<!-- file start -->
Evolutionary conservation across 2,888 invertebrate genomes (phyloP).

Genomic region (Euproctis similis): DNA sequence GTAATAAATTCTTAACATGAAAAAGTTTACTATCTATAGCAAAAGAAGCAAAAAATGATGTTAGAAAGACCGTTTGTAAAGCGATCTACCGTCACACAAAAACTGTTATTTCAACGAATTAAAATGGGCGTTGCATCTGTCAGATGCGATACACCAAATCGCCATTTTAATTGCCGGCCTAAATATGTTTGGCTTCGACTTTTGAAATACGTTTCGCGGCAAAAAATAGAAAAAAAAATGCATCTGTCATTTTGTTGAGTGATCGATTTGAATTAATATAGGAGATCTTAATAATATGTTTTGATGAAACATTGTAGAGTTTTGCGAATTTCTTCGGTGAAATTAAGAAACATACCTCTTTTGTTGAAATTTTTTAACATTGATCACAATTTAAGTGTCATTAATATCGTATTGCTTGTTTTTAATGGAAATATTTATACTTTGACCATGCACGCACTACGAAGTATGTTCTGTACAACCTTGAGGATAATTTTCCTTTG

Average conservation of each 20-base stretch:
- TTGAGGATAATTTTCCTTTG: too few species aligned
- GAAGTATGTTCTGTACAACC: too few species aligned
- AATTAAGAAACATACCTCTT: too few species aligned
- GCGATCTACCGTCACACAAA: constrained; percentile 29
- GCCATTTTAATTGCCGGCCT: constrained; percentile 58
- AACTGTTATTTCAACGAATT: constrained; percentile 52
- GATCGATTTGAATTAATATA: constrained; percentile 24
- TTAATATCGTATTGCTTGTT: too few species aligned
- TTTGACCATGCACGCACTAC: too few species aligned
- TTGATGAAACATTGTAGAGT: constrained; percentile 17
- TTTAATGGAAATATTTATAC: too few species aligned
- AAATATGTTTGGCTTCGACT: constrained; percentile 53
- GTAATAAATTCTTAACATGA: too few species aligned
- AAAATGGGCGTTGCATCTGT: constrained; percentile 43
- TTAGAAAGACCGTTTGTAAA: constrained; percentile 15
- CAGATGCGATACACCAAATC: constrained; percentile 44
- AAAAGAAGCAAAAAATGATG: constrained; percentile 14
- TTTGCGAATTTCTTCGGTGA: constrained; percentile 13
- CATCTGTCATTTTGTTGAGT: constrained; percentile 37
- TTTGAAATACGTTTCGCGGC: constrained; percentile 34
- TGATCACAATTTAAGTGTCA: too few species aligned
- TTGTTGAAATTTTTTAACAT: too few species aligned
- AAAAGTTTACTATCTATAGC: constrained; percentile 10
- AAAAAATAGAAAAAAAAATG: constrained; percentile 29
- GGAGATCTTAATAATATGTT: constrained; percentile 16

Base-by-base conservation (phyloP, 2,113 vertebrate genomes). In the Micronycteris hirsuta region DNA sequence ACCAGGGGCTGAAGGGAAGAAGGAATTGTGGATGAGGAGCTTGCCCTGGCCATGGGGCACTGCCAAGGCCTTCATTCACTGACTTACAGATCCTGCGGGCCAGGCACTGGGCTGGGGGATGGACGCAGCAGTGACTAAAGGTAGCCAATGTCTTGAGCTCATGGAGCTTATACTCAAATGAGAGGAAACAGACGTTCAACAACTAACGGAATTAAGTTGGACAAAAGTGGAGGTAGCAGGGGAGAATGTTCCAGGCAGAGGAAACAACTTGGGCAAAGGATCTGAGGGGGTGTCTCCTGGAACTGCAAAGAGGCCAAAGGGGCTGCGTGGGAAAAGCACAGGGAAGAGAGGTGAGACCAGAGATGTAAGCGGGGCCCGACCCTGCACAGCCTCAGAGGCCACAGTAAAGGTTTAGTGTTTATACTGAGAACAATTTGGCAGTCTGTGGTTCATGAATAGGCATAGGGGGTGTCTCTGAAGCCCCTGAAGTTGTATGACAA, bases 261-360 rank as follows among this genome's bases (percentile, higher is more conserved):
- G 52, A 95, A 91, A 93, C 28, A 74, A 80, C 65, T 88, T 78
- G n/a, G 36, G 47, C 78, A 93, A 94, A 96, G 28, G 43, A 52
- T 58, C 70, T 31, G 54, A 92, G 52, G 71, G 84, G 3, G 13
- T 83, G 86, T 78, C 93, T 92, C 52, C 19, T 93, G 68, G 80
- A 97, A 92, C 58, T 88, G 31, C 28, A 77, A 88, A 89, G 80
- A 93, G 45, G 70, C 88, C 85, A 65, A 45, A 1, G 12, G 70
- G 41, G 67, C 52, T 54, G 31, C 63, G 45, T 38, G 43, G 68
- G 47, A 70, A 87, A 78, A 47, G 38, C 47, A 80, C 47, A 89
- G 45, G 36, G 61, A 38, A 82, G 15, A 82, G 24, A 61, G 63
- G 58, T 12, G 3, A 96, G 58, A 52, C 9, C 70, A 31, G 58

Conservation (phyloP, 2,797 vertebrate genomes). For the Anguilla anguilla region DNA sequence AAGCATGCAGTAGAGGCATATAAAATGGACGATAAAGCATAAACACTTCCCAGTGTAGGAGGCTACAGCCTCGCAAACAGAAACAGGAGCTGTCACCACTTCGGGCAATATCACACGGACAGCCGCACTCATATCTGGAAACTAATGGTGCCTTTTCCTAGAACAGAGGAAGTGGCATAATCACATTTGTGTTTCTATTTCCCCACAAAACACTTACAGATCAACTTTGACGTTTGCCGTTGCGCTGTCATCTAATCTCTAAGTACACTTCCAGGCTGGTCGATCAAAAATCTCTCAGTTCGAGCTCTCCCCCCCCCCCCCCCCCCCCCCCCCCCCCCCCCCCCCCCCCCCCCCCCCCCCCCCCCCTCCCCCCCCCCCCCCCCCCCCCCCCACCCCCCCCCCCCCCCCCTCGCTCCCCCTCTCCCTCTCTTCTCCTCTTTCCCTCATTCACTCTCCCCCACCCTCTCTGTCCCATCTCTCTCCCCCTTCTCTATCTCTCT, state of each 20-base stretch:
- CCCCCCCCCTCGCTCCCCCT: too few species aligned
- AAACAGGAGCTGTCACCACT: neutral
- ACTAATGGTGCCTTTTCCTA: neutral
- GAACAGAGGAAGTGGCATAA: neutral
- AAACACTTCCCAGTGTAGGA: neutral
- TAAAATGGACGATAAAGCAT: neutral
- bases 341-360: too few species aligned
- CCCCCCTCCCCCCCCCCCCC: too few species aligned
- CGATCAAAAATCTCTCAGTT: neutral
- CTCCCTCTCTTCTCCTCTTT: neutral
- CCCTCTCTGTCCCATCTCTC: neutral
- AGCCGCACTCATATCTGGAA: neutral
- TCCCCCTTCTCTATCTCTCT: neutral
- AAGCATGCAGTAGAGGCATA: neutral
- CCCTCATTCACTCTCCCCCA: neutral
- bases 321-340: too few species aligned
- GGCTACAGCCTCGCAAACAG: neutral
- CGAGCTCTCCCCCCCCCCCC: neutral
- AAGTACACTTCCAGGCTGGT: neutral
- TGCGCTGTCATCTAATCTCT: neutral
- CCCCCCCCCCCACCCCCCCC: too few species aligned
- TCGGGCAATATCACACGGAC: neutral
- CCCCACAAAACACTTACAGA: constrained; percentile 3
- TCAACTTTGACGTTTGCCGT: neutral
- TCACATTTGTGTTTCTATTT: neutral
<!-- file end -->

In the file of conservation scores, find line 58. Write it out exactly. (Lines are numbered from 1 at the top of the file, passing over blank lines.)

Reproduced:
- CGAGCTCTCCCCCCCCCCCC: neutral